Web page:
And for Ellen Turnan, a young woman, who never really had any major relationship.  Being captivated and then close to the man she idolized, having a mother who was cajoling her towards having a relationship for career purposes and Dickens ways of showing that he was in love by having his wife encounter Ellen, there is part of you that accepts the situation as a sign of the times but another side of you who felt that perhaps, Charles Dickens outside of his literary work was a jerk.

But at the same time, you study other successful men in different industries and you start to learn more about these affairs and relationships that these celebrities or wealthy and well-known individuals had at the time.  As for Dickens, it’s his way of doing or handling things that is left as undesired.

Dickens wife throws Nelly a question about who is more important to Dickens, is it the woman or his public?  The film shows us how this relationship has affected Nelly as the woman in his life that must be invisible to the public, not acknowledged by anyone else but Charles Dickens.

Another memorable scene in the film aside from the numerous gorgeous scenes shot by Rob Hardy is the Staplehurst rail accident, one of the largest train accidents of its time and one that was widely reported because of Charles Dickens, who was riding in the train along with Nelly and her mother, and was able to save them but at the same time, trying to save others who would eventually die of their injuries but also seeing how he was able to cover up his affair with Nelly.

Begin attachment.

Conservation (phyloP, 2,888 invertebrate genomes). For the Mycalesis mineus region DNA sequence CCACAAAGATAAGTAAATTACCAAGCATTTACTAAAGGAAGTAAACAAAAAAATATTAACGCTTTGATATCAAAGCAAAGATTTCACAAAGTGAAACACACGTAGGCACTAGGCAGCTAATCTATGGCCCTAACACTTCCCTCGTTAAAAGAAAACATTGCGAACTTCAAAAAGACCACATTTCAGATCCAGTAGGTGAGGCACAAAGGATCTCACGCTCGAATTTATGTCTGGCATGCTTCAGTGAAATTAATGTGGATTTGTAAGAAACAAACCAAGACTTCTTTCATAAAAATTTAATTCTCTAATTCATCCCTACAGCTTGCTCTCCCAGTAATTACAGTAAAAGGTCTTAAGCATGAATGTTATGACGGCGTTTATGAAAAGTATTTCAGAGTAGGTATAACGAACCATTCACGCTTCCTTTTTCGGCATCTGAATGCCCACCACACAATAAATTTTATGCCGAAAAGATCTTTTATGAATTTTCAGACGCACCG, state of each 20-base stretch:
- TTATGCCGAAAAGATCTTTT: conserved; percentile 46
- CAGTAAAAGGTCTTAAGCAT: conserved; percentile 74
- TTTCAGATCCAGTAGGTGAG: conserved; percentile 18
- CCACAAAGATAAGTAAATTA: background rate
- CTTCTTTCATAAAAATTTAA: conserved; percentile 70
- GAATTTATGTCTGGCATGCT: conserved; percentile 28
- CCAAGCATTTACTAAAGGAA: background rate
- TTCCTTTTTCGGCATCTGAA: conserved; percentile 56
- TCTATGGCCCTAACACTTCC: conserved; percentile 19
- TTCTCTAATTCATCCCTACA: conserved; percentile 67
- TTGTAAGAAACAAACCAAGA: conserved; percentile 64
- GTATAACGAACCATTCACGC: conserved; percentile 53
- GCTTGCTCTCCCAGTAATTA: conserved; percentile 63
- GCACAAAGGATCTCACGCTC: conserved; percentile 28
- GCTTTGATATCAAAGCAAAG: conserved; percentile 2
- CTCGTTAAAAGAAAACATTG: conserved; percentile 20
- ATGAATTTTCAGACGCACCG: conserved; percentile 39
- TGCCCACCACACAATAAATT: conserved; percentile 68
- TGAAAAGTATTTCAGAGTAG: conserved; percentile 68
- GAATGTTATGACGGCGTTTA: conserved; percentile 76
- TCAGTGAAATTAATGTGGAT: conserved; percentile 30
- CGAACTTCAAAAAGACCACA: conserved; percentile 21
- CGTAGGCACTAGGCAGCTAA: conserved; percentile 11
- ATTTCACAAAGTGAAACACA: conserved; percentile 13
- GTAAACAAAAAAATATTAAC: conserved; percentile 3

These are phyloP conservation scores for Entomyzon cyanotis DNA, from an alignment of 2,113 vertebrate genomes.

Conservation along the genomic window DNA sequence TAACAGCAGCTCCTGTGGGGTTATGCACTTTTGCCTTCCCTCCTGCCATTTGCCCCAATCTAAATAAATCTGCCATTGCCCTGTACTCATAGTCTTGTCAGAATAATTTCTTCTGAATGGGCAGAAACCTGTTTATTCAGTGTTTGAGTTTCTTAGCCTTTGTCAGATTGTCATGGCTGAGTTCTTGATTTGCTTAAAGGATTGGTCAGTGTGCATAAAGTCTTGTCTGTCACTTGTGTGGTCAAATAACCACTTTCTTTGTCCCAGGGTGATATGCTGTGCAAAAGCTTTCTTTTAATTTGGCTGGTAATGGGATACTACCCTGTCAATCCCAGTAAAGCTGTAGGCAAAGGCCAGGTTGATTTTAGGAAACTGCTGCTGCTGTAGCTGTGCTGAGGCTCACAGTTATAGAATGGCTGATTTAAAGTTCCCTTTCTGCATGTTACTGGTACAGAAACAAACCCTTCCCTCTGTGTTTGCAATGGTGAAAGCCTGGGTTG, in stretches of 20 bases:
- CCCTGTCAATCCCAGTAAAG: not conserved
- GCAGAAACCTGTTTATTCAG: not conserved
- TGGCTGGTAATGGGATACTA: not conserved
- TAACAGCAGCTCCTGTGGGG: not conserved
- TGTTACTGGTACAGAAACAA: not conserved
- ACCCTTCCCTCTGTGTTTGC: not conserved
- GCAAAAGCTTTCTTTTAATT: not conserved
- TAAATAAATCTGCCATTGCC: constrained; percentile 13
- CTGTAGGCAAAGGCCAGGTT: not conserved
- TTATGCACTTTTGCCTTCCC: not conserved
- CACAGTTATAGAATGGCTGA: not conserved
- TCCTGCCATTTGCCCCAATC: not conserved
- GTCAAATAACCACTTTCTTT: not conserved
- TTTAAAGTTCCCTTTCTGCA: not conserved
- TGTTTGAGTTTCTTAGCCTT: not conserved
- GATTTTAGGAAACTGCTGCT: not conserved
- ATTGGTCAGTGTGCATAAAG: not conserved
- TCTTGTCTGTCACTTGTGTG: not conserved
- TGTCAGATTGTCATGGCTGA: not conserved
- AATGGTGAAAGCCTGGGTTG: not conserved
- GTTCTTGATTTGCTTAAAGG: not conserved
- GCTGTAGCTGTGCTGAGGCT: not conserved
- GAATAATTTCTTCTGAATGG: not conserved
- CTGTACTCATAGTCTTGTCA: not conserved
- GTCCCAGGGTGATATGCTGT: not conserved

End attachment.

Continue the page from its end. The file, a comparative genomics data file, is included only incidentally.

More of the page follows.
The direction by Ralph Fiennes is well-done, it may be a bit slow for some viewers but the actual building of the relationship in accordance to his career was carefully paced.   But the acting by Fiennes and actress Felicity Jones plus actress Joanna Scanlan was well-done and “The Invisible Woman” is a film that manages to capture the emotional suffering that the women closes to Dickens, must go through.

The film looks absolutely gorgeous in HD and the dialogue and music is crystal clear, along with a few special features including audio commentary and footage from the Toronto International Film Festival.

Overall, “The Invisible Woman” is a gorgeous and fascinating film which boasts strong performances, gorgeous cinematography and costume design,.  “The Invisible Woman” is a film that I definitely recommend!

General Disclaimer:

J!-ENT has not received any compensation from the company for this post. J!-ENT has no material connection to the brands, products, or services that are mentioned in this post.

For Product Reviews:

For product reviews, J!-ENT has purchased the above product for review purposes or may have received one or more of the products or services mentioned above for free by the company which in no way affects our reviews, may it be positive or negative. We only recommend products or services we have tested/reviewed and believe will be good for our readers.

For Advertising:

Some of the links in our posts are "affiliate links.” This means if you click on the link and purchase the item, J!-ENT will receive an affiliate commission.

J!-ENT is disclosing this in accordance with the Federal Trade Commission’s 16 CFR, Part 255: "Guides Concerning the Use of Endorsements and Testimonials in Advertising.”